Common network infrastructure
The diversification in the automation technology has made machine integration a complex and cost-intensive task. In fact, manufacturers are increasingly using industrial Ethernet solutions. But even if the technical advantages are evident, functioning systems on the basis of traditional field buses are not automatically rendered obsolete.
In addition, there is a number of concurring communication protocols, which are based on Ethernet, but which cannot co-exist within a network infrastructure without influencing performance and real-time characteristics in a negative manner.
There is one solution for Sercos that enables the operation of EtherNet/IP, TCP/IP and Sercos devices via a single Ethernet cable. Neither additional hardware nor tunneling of the protocols is required for that purpose.
For implementing a mixed Sercos and EtherNet/IP network infrastructure, a Sercos master and an EtherNet/IP scanner are required. These functionalities can also be combined in one single device, a so-called dual stack master. If no redundancy is required, the devices are connected in a line topology. When the last Sercos device identifies a Sercos-unknown device on its second Ethernet port, it only transmits non-Sercos telegrams which are destined for other devices. In the reverse direction, the device transmits incoming telegrams via the first Ethernet port to the dual stack master and uses the UC Channel to this end. Standard Ethernet telegrams which come in during the time reserved for the real-time channel, will be retained and subsequently transmitted.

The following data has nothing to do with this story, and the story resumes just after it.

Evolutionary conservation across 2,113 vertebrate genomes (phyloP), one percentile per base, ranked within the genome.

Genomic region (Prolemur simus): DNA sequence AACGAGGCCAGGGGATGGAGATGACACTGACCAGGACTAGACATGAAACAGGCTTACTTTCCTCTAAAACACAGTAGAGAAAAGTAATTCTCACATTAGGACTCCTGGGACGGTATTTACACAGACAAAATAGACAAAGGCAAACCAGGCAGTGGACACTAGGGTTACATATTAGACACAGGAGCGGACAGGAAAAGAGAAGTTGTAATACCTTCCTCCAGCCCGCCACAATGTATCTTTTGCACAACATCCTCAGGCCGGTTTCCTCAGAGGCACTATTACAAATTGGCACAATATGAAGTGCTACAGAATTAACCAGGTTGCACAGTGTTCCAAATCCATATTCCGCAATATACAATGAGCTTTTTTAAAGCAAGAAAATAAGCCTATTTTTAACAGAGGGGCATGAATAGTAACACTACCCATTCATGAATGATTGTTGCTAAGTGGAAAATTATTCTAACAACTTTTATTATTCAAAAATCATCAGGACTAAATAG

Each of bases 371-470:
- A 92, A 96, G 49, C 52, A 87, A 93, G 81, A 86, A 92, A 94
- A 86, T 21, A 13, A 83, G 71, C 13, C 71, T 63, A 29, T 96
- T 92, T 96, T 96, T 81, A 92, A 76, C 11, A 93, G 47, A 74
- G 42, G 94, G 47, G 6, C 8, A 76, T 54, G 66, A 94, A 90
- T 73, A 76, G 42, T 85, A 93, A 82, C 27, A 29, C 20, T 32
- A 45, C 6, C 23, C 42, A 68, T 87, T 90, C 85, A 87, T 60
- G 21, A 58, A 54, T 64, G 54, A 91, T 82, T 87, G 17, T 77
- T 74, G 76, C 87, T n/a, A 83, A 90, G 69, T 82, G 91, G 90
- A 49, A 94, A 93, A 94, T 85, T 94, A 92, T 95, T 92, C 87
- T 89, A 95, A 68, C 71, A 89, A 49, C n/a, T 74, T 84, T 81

When the application requires a Sercos ring for redundant data transmission of real-time data and therefore no free Sercos port is available, an IP switch must be integrated into the ring or into a device. Its function is to connect and disconnect the EtherNet/IP packets into the Sercos ring. The EtherNet/IP devices can be arranged in different topology types: star and line topologies as well as DLR (Device Level Ring).
The highly efficient Sercos telegrams ensure that only a part of the existing bandwidth is used for the real-data exchange. Sercos needs for an application with 64 drives only 400 microseconds and a 2 milliseconds cycle for example. This means that 1.6 milliseconds are available for the transmission of TCP/IP and EtherNet/IP telegrams.
Since the UC Channel sits directly on the Ethernet layer, TCP/IP and EtherNet/IP as well as other Ethernet users can be connected to the network without any additional hardware. Tunneling of the protocols is not required. Even before a Sercos III communication is initiated by the master, the network users can exchange data via TCP/IP, EtherNet/IP and the S/IP protocol specified by Sercos.The common infrastructure complements the Sercos solution portfolio as, alongside the extensive Sercos product range, EtherNet/IP devices of various manufacturers can be implemented additionally. With this concept, the number of communication interfaces and therefore the hardware complexity will be significantly reduced in machines and facilities. The continuous networking increases the operating efficiency in engineering and in the operation of the facilities.